In Case You Missed it: This Week in Review

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This week, we examined the impacts that rising food prices have on small scale farmers in many developing countries, who often have to spend up to 70 percent of their income on food. Our Nourishing the Planet TV episode discussed World Neighbors, a non-profit that works in farming communities around the world to teach sustainable agricultural practices, including drip irrigation and terracing techniques. And in this week’s Citywatch post, food analyst Wayne Roberts discussed how 2012 could be the year of youth- and activist-led movements for a more just food system.

Photo credit: Bernard Pollack

Our State of the World 2011 report received some exciting press coverage this week. Check out these reviews of the report in the U.K.’s The New Agriculturist and Australia’s ECOS Magazine. Meanwhile our 12 recommendations to go green were featured in Fox News.

Highlights from this past week:

Starting this weekend, over 1,000 young athletes from 70 nations will compete in the first ever Winter Youth Olympic Games in Innsbruck, Austria. As we prepare to cheer the young athletes of the Winter Youth Olympics, Nourishing the Planet would also like to applaud the young leaders of sustainability efforts across the globe. In this post, we honor 10 medal-worthy organizations and their youth-focused sustainability efforts.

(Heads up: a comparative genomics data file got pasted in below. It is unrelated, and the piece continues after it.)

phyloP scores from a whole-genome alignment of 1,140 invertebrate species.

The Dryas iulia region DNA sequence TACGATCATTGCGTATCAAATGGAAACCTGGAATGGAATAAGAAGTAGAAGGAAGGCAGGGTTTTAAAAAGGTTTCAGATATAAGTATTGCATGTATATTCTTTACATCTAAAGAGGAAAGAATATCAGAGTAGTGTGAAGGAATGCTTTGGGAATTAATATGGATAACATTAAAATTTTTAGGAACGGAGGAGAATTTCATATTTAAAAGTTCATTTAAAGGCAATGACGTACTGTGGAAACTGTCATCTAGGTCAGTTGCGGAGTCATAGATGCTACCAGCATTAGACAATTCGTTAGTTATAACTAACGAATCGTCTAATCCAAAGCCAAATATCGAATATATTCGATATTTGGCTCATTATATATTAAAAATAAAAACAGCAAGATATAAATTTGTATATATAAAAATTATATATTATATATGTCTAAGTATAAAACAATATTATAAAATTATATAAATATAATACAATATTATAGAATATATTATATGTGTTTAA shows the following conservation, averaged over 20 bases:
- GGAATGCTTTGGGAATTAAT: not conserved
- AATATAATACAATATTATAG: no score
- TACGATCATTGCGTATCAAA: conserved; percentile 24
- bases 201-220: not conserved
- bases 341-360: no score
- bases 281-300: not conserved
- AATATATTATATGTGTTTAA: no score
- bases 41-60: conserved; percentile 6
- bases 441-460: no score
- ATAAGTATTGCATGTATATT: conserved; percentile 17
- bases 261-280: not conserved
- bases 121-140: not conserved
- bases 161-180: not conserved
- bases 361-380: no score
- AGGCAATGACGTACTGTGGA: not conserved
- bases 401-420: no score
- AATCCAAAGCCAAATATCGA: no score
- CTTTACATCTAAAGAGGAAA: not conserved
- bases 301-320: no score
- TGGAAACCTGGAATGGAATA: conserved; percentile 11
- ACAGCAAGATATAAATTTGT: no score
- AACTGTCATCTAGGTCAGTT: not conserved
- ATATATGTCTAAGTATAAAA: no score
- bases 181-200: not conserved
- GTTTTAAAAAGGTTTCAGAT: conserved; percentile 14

The UN Food and Agriculture Organization reports that an estimated one-third of the food produced worldwide for human consumption is wasted annually. In the United States, an estimated 40 percent of edible food is thrown away by retailers and households. In the United Kingdom, 8.3 million tons of food is wasted by households each year. In this post Nourishing the Planet presents five ways that consumers can help prevent food waste.

And our indigenous crop of the week is the horned melon, a plant that grows from southern Africa to Nigeria and Ethiopia. This fruit, which turns fluorescent green when ripe, can be consumed in a number of ways—people in Malawi tend to eat it raw, as a relish, or even pickled, while in the Kalahari, it is baked or cut and sun-dried.

Now it’s your turn: What were your favorite posts from the week? What do you hope we’ll write about next week? Let us know in the comments!

To purchase State of the World 2011: Innovations that Nourish the Planet please click HERE. And to watch the one minute book trailer, click HERE.

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